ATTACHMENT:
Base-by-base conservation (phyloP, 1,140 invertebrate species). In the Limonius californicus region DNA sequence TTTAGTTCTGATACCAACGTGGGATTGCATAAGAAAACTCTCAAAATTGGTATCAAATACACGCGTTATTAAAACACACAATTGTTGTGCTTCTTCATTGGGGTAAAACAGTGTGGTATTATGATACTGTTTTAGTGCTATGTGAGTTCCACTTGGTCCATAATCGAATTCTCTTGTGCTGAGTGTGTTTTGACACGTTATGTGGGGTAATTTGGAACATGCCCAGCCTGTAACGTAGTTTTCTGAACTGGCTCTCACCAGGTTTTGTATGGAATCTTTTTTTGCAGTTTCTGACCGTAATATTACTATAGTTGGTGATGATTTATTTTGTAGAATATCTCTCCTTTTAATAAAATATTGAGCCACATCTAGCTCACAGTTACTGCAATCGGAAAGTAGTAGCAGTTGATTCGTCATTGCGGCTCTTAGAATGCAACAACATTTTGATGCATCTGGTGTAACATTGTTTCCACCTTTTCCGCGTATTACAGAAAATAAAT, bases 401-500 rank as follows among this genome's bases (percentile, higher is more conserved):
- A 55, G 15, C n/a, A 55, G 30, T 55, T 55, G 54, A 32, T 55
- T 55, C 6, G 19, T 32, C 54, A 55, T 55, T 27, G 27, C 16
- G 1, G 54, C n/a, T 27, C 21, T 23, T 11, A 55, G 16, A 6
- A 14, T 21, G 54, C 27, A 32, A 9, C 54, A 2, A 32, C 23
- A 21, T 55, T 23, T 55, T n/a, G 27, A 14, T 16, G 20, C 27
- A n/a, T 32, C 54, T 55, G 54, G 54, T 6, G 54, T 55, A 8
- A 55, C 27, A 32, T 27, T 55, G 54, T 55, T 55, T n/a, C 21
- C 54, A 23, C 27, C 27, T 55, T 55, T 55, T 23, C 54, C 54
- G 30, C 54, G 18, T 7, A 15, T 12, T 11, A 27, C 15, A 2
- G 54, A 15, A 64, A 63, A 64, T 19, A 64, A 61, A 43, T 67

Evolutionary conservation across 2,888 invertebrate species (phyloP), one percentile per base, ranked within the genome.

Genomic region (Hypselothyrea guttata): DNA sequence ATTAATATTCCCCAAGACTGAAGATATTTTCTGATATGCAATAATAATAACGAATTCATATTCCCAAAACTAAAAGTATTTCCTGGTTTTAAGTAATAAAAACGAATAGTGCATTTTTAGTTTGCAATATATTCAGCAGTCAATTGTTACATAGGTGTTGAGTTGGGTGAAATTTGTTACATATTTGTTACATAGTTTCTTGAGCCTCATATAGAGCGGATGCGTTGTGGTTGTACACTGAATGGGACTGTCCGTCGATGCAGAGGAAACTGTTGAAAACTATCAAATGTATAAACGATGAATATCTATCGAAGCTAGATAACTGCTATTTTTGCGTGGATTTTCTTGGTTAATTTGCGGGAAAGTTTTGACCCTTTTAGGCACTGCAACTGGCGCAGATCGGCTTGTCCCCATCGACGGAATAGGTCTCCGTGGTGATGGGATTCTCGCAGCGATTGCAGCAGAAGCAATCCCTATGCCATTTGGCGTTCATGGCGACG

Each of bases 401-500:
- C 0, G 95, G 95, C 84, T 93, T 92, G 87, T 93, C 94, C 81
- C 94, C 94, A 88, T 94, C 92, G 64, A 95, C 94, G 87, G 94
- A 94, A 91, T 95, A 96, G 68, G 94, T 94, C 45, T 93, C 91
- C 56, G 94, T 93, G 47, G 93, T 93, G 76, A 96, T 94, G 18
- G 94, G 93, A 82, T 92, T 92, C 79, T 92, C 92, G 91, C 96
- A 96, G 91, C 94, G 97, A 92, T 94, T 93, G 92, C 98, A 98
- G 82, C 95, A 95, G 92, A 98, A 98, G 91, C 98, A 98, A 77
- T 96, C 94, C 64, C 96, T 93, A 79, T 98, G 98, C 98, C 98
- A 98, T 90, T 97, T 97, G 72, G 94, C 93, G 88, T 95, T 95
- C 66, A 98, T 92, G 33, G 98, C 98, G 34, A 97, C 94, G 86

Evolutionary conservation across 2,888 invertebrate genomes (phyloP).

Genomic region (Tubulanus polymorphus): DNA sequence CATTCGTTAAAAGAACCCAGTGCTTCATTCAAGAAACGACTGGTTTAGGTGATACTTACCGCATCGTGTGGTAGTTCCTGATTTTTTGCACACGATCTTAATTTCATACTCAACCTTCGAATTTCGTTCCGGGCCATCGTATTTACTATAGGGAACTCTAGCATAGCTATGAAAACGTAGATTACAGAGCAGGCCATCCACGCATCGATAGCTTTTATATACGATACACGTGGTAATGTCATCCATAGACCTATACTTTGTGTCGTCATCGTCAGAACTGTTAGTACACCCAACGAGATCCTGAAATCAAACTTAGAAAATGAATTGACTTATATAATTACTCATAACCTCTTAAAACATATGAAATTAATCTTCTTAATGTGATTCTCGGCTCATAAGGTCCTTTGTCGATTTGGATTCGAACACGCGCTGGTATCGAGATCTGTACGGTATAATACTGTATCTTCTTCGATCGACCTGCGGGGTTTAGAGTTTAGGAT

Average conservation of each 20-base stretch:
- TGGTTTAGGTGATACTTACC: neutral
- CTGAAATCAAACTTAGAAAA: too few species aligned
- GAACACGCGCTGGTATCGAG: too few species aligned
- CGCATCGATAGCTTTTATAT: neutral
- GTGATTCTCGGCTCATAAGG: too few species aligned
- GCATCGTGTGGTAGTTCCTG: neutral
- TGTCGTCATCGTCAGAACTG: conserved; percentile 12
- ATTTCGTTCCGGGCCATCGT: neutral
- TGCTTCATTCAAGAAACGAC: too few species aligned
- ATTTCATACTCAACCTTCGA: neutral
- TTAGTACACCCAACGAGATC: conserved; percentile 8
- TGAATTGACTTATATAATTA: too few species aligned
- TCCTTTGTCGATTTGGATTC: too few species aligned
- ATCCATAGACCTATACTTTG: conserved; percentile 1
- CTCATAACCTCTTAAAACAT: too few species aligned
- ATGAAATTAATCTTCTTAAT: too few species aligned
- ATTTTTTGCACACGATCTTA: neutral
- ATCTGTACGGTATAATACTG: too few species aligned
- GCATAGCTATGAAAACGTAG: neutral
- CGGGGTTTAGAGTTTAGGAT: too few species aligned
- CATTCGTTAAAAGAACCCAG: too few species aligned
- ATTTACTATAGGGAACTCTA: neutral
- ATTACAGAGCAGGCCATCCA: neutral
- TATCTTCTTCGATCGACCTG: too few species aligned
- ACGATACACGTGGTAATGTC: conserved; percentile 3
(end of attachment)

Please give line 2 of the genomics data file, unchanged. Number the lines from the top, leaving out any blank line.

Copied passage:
- A 55, G 15, C n/a, A 55, G 30, T 55, T 55, G 54, A 32, T 55